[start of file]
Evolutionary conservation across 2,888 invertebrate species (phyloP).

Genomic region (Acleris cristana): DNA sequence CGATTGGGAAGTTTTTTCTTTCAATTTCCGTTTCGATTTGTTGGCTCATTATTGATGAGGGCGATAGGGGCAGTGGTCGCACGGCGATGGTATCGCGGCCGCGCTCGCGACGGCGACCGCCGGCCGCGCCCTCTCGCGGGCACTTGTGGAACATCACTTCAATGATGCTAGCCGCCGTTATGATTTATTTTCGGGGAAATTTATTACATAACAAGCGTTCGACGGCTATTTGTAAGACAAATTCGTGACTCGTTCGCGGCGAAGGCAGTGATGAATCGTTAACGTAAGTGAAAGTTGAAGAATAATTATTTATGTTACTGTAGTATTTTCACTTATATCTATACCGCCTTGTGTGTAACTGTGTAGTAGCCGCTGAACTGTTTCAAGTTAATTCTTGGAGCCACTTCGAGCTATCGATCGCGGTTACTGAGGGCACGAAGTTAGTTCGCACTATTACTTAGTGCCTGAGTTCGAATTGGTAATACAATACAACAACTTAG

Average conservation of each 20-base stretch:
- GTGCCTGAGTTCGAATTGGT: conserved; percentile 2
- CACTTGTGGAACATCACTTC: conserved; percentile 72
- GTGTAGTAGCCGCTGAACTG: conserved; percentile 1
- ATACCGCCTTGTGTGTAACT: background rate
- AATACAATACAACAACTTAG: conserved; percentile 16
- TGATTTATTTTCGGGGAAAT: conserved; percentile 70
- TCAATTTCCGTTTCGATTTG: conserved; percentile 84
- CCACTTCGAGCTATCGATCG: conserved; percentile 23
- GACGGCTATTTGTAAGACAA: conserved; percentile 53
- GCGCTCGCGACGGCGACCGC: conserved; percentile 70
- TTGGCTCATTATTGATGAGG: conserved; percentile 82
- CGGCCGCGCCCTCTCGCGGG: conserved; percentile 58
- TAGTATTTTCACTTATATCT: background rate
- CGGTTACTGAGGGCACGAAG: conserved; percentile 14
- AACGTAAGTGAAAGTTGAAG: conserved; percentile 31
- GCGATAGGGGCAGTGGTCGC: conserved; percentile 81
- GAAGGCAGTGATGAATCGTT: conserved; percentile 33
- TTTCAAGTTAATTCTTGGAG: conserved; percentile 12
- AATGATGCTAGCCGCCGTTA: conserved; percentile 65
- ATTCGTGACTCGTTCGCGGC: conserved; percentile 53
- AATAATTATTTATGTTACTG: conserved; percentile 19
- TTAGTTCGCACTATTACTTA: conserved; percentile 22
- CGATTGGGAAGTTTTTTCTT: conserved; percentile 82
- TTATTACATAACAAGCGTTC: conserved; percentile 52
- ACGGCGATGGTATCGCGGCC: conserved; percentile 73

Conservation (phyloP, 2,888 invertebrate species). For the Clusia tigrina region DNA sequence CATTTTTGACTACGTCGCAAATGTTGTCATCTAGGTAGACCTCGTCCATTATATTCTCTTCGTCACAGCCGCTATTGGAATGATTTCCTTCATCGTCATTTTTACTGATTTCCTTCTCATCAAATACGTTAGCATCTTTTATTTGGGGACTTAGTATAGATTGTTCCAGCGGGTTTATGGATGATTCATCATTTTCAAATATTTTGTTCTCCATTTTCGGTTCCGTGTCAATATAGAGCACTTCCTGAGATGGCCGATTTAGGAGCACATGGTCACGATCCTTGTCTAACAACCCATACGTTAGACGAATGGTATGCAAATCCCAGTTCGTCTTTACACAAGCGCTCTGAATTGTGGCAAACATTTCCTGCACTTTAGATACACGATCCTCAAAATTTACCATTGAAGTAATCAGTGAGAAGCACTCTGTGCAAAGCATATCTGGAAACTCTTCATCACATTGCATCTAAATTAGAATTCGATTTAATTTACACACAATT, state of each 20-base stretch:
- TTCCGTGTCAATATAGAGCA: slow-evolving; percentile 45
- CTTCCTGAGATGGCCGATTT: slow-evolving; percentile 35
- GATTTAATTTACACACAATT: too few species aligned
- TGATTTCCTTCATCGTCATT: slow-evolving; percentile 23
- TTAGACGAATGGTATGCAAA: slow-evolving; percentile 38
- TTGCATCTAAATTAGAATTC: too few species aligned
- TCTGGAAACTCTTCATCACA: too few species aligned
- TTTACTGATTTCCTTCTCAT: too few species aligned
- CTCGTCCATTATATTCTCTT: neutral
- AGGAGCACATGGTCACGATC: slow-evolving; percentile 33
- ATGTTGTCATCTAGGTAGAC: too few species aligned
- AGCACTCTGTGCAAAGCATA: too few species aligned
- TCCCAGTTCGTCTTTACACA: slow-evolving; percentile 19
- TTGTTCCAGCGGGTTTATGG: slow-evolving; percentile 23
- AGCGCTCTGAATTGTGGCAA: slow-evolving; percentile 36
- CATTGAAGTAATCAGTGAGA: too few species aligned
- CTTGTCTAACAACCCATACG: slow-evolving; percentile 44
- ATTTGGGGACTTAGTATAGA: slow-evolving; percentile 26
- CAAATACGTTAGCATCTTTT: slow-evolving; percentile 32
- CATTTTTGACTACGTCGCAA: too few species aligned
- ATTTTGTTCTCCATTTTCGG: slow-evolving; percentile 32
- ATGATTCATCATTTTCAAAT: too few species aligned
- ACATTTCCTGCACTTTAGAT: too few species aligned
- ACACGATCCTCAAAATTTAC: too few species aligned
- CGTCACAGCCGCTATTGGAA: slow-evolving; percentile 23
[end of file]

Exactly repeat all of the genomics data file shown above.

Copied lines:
Evolutionary conservation across 2,888 invertebrate species (phyloP).

Genomic region (Acleris cristana): DNA sequence CGATTGGGAAGTTTTTTCTTTCAATTTCCGTTTCGATTTGTTGGCTCATTATTGATGAGGGCGATAGGGGCAGTGGTCGCACGGCGATGGTATCGCGGCCGCGCTCGCGACGGCGACCGCCGGCCGCGCCCTCTCGCGGGCACTTGTGGAACATCACTTCAATGATGCTAGCCGCCGTTATGATTTATTTTCGGGGAAATTTATTACATAACAAGCGTTCGACGGCTATTTGTAAGACAAATTCGTGACTCGTTCGCGGCGAAGGCAGTGATGAATCGTTAACGTAAGTGAAAGTTGAAGAATAATTATTTATGTTACTGTAGTATTTTCACTTATATCTATACCGCCTTGTGTGTAACTGTGTAGTAGCCGCTGAACTGTTTCAAGTTAATTCTTGGAGCCACTTCGAGCTATCGATCGCGGTTACTGAGGGCACGAAGTTAGTTCGCACTATTACTTAGTGCCTGAGTTCGAATTGGTAATACAATACAACAACTTAG

Average conservation of each 20-base stretch:
- GTGCCTGAGTTCGAATTGGT: conserved; percentile 2
- CACTTGTGGAACATCACTTC: conserved; percentile 72
- GTGTAGTAGCCGCTGAACTG: conserved; percentile 1
- ATACCGCCTTGTGTGTAACT: background rate
- AATACAATACAACAACTTAG: conserved; percentile 16
- TGATTTATTTTCGGGGAAAT: conserved; percentile 70
- TCAATTTCCGTTTCGATTTG: conserved; percentile 84
- CCACTTCGAGCTATCGATCG: conserved; percentile 23
- GACGGCTATTTGTAAGACAA: conserved; percentile 53
- GCGCTCGCGACGGCGACCGC: conserved; percentile 70
- TTGGCTCATTATTGATGAGG: conserved; percentile 82
- CGGCCGCGCCCTCTCGCGGG: conserved; percentile 58
- TAGTATTTTCACTTATATCT: background rate
- CGGTTACTGAGGGCACGAAG: conserved; percentile 14
- AACGTAAGTGAAAGTTGAAG: conserved; percentile 31
- GCGATAGGGGCAGTGGTCGC: conserved; percentile 81
- GAAGGCAGTGATGAATCGTT: conserved; percentile 33
- TTTCAAGTTAATTCTTGGAG: conserved; percentile 12
- AATGATGCTAGCCGCCGTTA: conserved; percentile 65
- ATTCGTGACTCGTTCGCGGC: conserved; percentile 53
- AATAATTATTTATGTTACTG: conserved; percentile 19
- TTAGTTCGCACTATTACTTA: conserved; percentile 22
- CGATTGGGAAGTTTTTTCTT: conserved; percentile 82
- TTATTACATAACAAGCGTTC: conserved; percentile 52
- ACGGCGATGGTATCGCGGCC: conserved; percentile 73

Conservation (phyloP, 2,888 invertebrate species). For the Clusia tigrina region DNA sequence CATTTTTGACTACGTCGCAAATGTTGTCATCTAGGTAGACCTCGTCCATTATATTCTCTTCGTCACAGCCGCTATTGGAATGATTTCCTTCATCGTCATTTTTACTGATTTCCTTCTCATCAAATACGTTAGCATCTTTTATTTGGGGACTTAGTATAGATTGTTCCAGCGGGTTTATGGATGATTCATCATTTTCAAATATTTTGTTCTCCATTTTCGGTTCCGTGTCAATATAGAGCACTTCCTGAGATGGCCGATTTAGGAGCACATGGTCACGATCCTTGTCTAACAACCCATACGTTAGACGAATGGTATGCAAATCCCAGTTCGTCTTTACACAAGCGCTCTGAATTGTGGCAAACATTTCCTGCACTTTAGATACACGATCCTCAAAATTTACCATTGAAGTAATCAGTGAGAAGCACTCTGTGCAAAGCATATCTGGAAACTCTTCATCACATTGCATCTAAATTAGAATTCGATTTAATTTACACACAATT, state of each 20-base stretch:
- TTCCGTGTCAATATAGAGCA: slow-evolving; percentile 45
- CTTCCTGAGATGGCCGATTT: slow-evolving; percentile 35
- GATTTAATTTACACACAATT: too few species aligned
- TGATTTCCTTCATCGTCATT: slow-evolving; percentile 23
- TTAGACGAATGGTATGCAAA: slow-evolving; percentile 38
- TTGCATCTAAATTAGAATTC: too few species aligned
- TCTGGAAACTCTTCATCACA: too few species aligned
- TTTACTGATTTCCTTCTCAT: too few species aligned
- CTCGTCCATTATATTCTCTT: neutral
- AGGAGCACATGGTCACGATC: slow-evolving; percentile 33
- ATGTTGTCATCTAGGTAGAC: too few species aligned
- AGCACTCTGTGCAAAGCATA: too few species aligned
- TCCCAGTTCGTCTTTACACA: slow-evolving; percentile 19
- TTGTTCCAGCGGGTTTATGG: slow-evolving; percentile 23
- AGCGCTCTGAATTGTGGCAA: slow-evolving; percentile 36
- CATTGAAGTAATCAGTGAGA: too few species aligned
- CTTGTCTAACAACCCATACG: slow-evolving; percentile 44
- ATTTGGGGACTTAGTATAGA: slow-evolving; percentile 26
- CAAATACGTTAGCATCTTTT: slow-evolving; percentile 32
- CATTTTTGACTACGTCGCAA: too few species aligned
- ATTTTGTTCTCCATTTTCGG: slow-evolving; percentile 32
- ATGATTCATCATTTTCAAAT: too few species aligned
- ACATTTCCTGCACTTTAGAT: too few species aligned
- ACACGATCCTCAAAATTTAC: too few species aligned
- CGTCACAGCCGCTATTGGAA: slow-evolving; percentile 23